We love this address by First Lady Michelle Obama. Not only is she an advocate for giving girls around the world the quality education they deserve. She absolutely understand that such efforts must go hand-in-hand with creating safe environments in the classroom, school and community.
The First Lady of the US also talked about the shift in thinking that international partners need to adopt – to see families and communities less as barriers but instead as a source of solution. She points out the hypocrisy, or at least the disconnect, between a discourse on community mobilization and empowering local leadership, and what actually happens a lot of times. She acknowledges that involving community is often not the central part of organization’s programmatic work. And it’s risky, as we may not see eye-to-eye with local leaders, donor expectations (and cycles) as well as our instinct to preserve a good reputation, makes it hard to do really difficult work, which is also oftentimes inefficient.
And at the end, hard work is, well, hard, and also resource intensive. And it requires empathic staff who are willing to lead from the side and take cues from local folks. It also takes much patience to work through misunderstandings or simple miscommunications.
We know that having the community’s support behind the girls in every aspect of their lives, not just in science and education, is of utmost importance if these young women are to succeed.
We’ve been patient in building these relationships, in nurturing them, in repairing them as necessary, and we are grateful to begin to see the result of our labor. As the saying goes, If you want to go fast, go alone. If you want to go far, go together.
For our girls’ sake. We will go slow. So they can go far.
Increasing the quality of teaching is one of the main objectives of the Girls Science Exploratory Initiative. We tried to model the type of interactive and engaged learning that we hope teachers will adopt. By seeing how our trainer structured hands-on activities, encouraged movement for learning, facilitated small group discussions and reflections with ~45 adults, teachers see that it is possible for them to do the same thing, certainly with the smaller 15-student science exploratory clubs, but even in their classrooms of 50-80.
The training had three main goals.
- Transforming teachers into designers of learning experiences
Introduction to the learning cycle and questioning techniques to generate meaningful discussion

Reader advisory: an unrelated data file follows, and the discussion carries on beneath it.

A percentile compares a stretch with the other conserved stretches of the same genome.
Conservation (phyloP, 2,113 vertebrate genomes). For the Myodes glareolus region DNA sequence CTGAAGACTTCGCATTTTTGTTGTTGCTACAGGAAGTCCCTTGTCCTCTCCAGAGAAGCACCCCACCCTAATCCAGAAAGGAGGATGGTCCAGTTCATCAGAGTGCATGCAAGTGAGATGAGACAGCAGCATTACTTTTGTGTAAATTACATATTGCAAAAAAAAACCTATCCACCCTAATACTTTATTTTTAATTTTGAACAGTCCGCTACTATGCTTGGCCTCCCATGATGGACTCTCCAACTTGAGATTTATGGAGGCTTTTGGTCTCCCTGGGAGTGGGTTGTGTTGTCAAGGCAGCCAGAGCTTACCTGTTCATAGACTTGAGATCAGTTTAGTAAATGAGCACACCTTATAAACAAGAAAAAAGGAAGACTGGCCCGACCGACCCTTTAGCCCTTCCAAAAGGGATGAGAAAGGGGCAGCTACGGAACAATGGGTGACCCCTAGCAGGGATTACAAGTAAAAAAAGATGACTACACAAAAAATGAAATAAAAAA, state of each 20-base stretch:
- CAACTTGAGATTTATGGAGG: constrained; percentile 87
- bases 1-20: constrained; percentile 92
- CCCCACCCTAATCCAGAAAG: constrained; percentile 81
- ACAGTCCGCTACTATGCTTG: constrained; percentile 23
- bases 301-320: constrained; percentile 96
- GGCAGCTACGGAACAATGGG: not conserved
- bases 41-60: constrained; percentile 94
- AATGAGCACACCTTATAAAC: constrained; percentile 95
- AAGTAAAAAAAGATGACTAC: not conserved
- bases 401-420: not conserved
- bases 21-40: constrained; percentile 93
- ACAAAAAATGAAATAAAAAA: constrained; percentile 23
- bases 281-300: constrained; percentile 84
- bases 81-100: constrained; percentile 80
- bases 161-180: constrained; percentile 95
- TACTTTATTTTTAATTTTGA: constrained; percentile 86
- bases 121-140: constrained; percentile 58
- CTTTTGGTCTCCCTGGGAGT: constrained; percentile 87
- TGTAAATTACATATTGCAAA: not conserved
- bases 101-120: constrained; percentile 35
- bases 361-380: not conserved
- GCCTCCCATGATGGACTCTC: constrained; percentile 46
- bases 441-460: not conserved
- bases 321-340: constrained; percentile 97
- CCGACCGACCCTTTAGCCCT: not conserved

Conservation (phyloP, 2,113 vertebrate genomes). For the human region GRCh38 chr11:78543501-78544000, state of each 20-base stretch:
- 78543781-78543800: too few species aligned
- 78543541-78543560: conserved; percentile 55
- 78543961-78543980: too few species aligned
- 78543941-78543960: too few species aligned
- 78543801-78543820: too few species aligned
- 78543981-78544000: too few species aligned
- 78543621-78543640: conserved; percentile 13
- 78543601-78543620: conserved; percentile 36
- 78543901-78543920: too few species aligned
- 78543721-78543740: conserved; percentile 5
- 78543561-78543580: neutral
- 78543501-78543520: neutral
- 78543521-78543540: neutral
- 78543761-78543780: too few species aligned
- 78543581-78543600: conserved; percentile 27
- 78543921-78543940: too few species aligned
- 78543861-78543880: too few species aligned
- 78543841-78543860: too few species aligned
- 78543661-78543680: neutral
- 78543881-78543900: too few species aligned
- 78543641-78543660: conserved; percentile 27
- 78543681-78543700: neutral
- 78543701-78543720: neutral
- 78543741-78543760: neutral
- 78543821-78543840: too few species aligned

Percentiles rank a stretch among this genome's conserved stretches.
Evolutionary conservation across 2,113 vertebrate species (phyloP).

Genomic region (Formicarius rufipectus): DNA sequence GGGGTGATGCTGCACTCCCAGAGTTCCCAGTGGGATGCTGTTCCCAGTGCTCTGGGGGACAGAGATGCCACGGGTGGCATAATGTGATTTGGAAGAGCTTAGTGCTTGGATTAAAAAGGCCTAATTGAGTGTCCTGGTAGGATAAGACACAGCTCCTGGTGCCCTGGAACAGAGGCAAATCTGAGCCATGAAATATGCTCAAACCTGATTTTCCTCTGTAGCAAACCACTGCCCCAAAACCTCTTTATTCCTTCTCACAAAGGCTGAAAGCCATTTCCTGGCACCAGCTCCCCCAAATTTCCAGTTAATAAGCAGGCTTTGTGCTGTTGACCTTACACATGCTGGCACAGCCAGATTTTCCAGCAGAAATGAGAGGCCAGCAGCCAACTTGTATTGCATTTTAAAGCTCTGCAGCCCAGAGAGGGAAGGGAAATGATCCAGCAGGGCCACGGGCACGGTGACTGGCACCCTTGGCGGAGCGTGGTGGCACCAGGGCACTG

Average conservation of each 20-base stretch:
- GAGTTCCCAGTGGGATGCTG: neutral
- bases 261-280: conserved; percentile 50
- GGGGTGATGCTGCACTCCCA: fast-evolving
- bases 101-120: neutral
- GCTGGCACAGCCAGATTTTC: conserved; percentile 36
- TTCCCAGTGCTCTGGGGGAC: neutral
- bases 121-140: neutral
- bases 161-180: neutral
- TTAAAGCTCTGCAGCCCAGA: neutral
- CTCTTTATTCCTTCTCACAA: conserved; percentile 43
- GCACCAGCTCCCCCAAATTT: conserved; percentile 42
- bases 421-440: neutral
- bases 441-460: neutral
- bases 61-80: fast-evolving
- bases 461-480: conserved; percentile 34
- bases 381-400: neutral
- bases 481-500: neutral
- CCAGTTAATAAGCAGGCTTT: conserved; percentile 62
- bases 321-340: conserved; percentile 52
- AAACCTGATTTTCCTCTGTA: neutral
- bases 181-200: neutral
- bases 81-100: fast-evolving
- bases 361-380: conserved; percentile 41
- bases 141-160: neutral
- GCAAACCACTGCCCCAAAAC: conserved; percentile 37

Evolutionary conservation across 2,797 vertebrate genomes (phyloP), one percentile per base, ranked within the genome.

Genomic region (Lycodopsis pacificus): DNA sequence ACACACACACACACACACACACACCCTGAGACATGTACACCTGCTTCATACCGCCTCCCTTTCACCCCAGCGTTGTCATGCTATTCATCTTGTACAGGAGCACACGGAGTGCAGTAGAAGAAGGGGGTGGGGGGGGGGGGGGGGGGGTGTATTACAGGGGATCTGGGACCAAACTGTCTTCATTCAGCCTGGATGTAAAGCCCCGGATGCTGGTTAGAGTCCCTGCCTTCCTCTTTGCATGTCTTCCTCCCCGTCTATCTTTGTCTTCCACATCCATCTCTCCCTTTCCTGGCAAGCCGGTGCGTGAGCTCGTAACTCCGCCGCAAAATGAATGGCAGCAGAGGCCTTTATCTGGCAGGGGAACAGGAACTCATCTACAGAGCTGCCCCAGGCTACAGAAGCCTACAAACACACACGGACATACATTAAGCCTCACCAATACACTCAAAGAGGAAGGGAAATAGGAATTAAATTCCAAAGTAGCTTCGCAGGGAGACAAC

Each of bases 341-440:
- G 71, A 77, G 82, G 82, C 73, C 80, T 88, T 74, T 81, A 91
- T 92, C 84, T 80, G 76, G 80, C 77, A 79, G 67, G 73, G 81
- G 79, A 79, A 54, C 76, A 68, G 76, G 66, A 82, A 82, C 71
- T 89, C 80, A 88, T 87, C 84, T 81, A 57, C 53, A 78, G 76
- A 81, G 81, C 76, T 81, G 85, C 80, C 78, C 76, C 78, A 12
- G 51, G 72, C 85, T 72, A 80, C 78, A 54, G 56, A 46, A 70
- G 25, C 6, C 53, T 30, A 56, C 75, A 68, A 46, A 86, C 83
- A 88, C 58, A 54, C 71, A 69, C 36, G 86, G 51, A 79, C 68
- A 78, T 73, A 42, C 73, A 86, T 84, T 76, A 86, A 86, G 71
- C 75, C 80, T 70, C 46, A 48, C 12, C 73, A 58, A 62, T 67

- Creating inclusive classrooms, with special attention to gender responsive pedagogy
Teachers examined practices in the school, classroom and community the limited girls’ participation in society and learning. They were also introduced to Carol Dweck’s theory of mindset. We also provided examples of female scientists from sub-Saharan Africa to break the gender myth and to inspire.
- Empowering teachers to facilitate and create practical activities in science (and other subjects)
By introducing a sequence of simple tools and hands-on activities in a variety of topics, and sharing and brainstorming what can be effectively used as substitutes for more traditional equipment, teachers develop mental and manual facility with practical learning, and begin to see their surroundings as sources of materials.
Our focus for this project was implementation and dissemination of existing resources. We heavily relied on the amazing handbooks created by Shika na Mikono that addresses science teaching in resource-poor contexts, the NPASS professional development materials for after school science facilitators, the materials developed by SeedKit at Wellesley College, the FAWE handbook on gender responsive pedagogy.
Check back as we develop additional posts with more details on how we addressed each of the goals of the training. Here’s one for the SeedKit.
45 teachers from 11 schools in 4 towns.
3 days, 756 hours of discussion and experiential learning.
15 hands-on STEM activities.
Teachers had time to explore, investigate and experience activities in topics ranging from electricity, magnetism, chemistry and close looking.